The crowded Canadian LNG dance floor is starting to throb with action.
A flurry of deals and announcements have surfaced in the past month, some of them prompted by a prevailing industry view that shale gas prices have bottomed out, giving some encouragement to LNG proponents, and others driven by the fear that Australia is quickly outpacing the Canadian proposals.
Activity is also being spurred on by growing talk of possible cost inflation, which could see British Columbia’s hopes of liquefying 6 billion cubic feet per day shrink to 2 billion to 4 billion cubic feet per day as the price of materials and limited labor soars.
And the more haste the players demonstrate the better their chances, as several speakers told a Canadian Energy Research Institute conference in Calgary March 11 and 12.
Seen as Canada’s chief rival in the LNG race to Asia, Australia has three LNG projects in operation, making it the world’s fourth largest exporter, with several more in the works.
“There is no catching Australia, which is in full construction mode,” said Gary Wellinger, vice president of strategic development with Spectra Energy Transmission.
The United States, which has import gasification and pipelines in place, is also widely viewed as more competitive than Canada, while Russia, East Africa (notably Mozambique) and the Middle East (notably Qatar) are in the hunt.
Sales contracts a challengeThe overriding challenge for proponents seems to be reflected by George Kirkland, executive vice president, upstream, for Chevron, now operator of the Kitimat LNG project in partnership with Apache.
He told an analyst meeting that Chevron would like to have up to 70 percent in long-term sales contracts locked up before making a final investment decision, pointing to Chevron’s Gorgon (targeted for startup in 2015) and Wheatstone projects in Australia as very good models.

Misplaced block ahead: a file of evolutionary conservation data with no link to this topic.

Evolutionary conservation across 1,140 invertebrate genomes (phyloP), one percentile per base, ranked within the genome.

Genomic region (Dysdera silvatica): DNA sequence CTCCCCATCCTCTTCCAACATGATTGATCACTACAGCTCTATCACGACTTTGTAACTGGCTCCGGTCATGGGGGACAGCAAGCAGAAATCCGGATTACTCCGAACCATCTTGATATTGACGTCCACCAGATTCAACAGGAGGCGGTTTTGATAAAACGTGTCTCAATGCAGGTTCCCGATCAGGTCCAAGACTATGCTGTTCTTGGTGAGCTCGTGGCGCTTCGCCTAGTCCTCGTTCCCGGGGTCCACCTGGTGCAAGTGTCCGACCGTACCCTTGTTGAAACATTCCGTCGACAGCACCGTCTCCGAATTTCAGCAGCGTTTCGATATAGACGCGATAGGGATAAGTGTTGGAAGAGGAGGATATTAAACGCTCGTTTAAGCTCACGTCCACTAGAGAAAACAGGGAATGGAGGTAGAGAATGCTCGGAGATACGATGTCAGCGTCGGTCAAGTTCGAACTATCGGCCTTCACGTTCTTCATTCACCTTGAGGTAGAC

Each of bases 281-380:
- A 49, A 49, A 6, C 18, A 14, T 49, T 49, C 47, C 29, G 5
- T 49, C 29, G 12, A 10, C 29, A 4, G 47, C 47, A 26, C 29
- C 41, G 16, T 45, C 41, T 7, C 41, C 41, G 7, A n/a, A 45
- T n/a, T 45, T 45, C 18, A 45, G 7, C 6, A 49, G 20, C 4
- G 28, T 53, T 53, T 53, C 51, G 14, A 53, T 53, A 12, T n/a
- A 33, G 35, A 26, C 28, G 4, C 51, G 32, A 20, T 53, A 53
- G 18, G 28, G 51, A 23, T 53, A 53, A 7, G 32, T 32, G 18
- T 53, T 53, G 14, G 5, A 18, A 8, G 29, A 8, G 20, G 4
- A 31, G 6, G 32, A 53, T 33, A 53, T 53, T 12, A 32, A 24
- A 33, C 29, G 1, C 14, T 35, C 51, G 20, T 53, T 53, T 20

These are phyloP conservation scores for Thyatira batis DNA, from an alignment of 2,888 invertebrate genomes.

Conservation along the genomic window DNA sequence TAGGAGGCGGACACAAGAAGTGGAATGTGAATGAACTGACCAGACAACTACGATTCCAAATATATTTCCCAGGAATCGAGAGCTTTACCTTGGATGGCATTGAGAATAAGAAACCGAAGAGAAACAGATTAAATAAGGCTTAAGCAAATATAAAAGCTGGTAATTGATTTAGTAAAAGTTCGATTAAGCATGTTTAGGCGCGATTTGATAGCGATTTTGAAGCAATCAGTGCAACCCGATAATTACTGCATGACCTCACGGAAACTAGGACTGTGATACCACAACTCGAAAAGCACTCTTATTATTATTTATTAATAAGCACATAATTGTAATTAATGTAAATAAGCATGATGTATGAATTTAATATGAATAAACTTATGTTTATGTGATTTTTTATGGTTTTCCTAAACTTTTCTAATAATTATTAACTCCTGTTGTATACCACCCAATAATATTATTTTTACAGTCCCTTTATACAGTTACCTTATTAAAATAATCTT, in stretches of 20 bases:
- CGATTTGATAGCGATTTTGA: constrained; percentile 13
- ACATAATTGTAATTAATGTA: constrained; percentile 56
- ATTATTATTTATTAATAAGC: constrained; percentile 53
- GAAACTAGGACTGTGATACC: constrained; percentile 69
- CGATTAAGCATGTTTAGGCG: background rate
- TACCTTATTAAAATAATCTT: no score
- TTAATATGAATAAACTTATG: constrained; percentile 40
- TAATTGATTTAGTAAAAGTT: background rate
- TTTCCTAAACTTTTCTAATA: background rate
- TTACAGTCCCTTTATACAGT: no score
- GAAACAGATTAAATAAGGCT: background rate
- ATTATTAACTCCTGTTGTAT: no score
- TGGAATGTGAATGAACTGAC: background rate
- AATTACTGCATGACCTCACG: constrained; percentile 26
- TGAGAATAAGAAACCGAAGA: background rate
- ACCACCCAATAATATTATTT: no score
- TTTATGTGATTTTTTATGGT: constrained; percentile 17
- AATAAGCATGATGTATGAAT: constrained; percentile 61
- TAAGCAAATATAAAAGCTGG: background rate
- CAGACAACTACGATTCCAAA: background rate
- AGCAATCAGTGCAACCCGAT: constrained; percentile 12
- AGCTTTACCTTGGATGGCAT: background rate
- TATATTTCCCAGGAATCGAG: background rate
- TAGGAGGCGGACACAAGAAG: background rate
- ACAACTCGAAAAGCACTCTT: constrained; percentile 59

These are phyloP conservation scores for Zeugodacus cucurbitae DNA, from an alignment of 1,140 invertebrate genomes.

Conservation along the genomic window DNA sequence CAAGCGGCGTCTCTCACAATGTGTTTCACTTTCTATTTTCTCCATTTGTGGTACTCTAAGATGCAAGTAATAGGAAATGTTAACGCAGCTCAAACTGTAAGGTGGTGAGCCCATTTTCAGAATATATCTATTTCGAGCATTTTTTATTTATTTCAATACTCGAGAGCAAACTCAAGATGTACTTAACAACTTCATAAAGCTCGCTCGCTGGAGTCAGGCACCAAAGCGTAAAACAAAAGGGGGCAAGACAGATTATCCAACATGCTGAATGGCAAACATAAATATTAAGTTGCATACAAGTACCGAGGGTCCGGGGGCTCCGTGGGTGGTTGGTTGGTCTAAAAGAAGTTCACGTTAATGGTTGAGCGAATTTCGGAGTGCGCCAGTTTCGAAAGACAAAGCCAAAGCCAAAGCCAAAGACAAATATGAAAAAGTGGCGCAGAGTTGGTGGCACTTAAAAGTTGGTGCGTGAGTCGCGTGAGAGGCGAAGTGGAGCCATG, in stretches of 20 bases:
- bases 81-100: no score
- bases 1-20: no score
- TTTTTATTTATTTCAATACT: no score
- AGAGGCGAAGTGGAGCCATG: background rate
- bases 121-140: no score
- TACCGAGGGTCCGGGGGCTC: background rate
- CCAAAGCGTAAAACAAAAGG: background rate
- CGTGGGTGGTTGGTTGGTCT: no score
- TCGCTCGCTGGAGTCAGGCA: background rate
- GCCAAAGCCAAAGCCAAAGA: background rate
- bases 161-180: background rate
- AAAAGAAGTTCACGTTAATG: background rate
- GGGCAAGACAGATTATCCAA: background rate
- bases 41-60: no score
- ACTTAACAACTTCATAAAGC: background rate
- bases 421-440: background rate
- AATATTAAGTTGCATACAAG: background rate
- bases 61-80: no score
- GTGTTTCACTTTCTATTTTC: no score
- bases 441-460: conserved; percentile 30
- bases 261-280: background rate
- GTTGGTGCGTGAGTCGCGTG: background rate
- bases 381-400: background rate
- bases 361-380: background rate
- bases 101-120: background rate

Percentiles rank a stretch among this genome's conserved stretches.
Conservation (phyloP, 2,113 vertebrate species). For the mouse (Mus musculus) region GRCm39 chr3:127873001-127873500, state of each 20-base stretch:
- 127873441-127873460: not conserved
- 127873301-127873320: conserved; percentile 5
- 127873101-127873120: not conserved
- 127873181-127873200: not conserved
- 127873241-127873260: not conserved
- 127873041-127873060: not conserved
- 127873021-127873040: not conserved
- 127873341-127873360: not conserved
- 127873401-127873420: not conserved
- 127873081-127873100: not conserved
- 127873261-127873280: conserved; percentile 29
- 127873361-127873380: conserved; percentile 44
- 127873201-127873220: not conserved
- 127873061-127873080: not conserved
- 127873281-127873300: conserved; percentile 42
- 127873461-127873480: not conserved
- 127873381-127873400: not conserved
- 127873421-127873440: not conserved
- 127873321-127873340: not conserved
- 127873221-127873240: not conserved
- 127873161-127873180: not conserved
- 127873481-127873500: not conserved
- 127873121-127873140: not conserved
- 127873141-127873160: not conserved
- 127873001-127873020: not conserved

Chevron Chairman and Chief Executive Officer John Watson said his company will strive for oil-linked pricing and will not make final decisions unless projects “have economics that support the costs that are going to be incurred.”
At best, Canada is two years from its first LNG shipments, with none of the major players having inked long-term contracts with Asian buyers.
“If we think world LNG markets are just waiting patiently for Western Canadian LNG projects, then we’re mistaken,” said Wellinger.
“We really have to raise our game to participate in the LNG business,” said Gerry Goobie, principal with Gas Progressing Management. “If we’re going to be successful we’ve got to get our product to market cheaper than the next guy.”
But he warned that the regulatory “dithering” that killed the Mackenzie Gas Project could do the same to LNG if Canada takes forever to issue approvals.
Progress moving forwardThe most public showing of ambition followed completion of the C$6 billion takeover of Progress Energy by Malaysia’s Petronas, giving a sharp jolt to the Pacific Northwest LNG project.
“We are moving forward with LNG offtake customers,” said Michael Culbert, who remains chief executive officer of Progress now that it is a Petronas subsidiary.
“We think that by the end of this year, we will have those all satisfied. In addition, Petronas will take a certain portion of the LNG ... to serve their customer base as well.
“With them underwriting probably as much as 50 percent of the LNG project, we feel well positioned compared to some of our competitors,” he said.
In addition, Progress plans to triple its rig count in the British Columbia Montney play this year, as it targets initial shipments by 2018, assuming a final investment decision by the end of 2014 to spend C$9 billion-C$11 billion on two plants of 6 million metric tons each.
Culbert said most of the 150 wells Progress plans to drill this year are designed to “prove up reserves, prove up the contingent resource and then, ultimately, we’ll go back in and develop that resource for production.”
To that end, Progress has doubled its rig count in the past three months to 16 and plans to be at 25 by year-end, while increasing its production to 80,000 barrels of oil equivalent per day from 50,000 boe per day.